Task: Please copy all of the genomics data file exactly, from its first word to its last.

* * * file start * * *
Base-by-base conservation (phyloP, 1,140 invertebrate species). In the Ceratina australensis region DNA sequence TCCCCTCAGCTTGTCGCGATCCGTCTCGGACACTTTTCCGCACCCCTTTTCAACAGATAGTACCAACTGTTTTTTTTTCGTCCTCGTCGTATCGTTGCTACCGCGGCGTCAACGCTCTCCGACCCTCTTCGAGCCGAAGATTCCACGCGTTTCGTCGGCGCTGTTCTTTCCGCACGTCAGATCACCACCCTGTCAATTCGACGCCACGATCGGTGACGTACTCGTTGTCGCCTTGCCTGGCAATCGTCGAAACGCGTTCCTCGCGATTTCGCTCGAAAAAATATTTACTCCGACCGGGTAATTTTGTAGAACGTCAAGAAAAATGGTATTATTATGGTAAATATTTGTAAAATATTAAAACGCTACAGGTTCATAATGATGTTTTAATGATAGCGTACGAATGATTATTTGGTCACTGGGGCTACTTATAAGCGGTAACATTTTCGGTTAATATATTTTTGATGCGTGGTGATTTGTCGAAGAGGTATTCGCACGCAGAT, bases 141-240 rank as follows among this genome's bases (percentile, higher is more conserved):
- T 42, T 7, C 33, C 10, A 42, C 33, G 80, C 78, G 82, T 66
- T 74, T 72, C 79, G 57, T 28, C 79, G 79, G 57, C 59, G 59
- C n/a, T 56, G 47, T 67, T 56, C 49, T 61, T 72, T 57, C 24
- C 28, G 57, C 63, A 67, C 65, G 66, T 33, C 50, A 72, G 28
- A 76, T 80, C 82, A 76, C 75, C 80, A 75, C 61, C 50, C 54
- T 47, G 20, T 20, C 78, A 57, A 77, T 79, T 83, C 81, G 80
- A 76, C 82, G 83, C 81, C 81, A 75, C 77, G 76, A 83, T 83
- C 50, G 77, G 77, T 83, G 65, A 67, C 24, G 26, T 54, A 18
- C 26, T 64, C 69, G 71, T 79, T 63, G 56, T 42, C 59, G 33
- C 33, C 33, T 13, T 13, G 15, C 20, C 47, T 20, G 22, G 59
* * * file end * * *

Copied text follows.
Base-by-base conservation (phyloP, 1,140 invertebrate species). In the Ceratina australensis region DNA sequence TCCCCTCAGCTTGTCGCGATCCGTCTCGGACACTTTTCCGCACCCCTTTTCAACAGATAGTACCAACTGTTTTTTTTTCGTCCTCGTCGTATCGTTGCTACCGCGGCGTCAACGCTCTCCGACCCTCTTCGAGCCGAAGATTCCACGCGTTTCGTCGGCGCTGTTCTTTCCGCACGTCAGATCACCACCCTGTCAATTCGACGCCACGATCGGTGACGTACTCGTTGTCGCCTTGCCTGGCAATCGTCGAAACGCGTTCCTCGCGATTTCGCTCGAAAAAATATTTACTCCGACCGGGTAATTTTGTAGAACGTCAAGAAAAATGGTATTATTATGGTAAATATTTGTAAAATATTAAAACGCTACAGGTTCATAATGATGTTTTAATGATAGCGTACGAATGATTATTTGGTCACTGGGGCTACTTATAAGCGGTAACATTTTCGGTTAATATATTTTTGATGCGTGGTGATTTGTCGAAGAGGTATTCGCACGCAGAT, bases 141-240 rank as follows among this genome's bases (percentile, higher is more conserved):
- T 42, T 7, C 33, C 10, A 42, C 33, G 80, C 78, G 82, T 66
- T 74, T 72, C 79, G 57, T 28, C 79, G 79, G 57, C 59, G 59
- C n/a, T 56, G 47, T 67, T 56, C 49, T 61, T 72, T 57, C 24
- C 28, G 57, C 63, A 67, C 65, G 66, T 33, C 50, A 72, G 28
- A 76, T 80, C 82, A 76, C 75, C 80, A 75, C 61, C 50, C 54
- T 47, G 20, T 20, C 78, A 57, A 77, T 79, T 83, C 81, G 80
- A 76, C 82, G 83, C 81, C 81, A 75, C 77, G 76, A 83, T 83
- C 50, G 77, G 77, T 83, G 65, A 67, C 24, G 26, T 54, A 18
- C 26, T 64, C 69, G 71, T 79, T 63, G 56, T 42, C 59, G 33
- C 33, C 33, T 13, T 13, G 15, C 20, C 47, T 20, G 22, G 59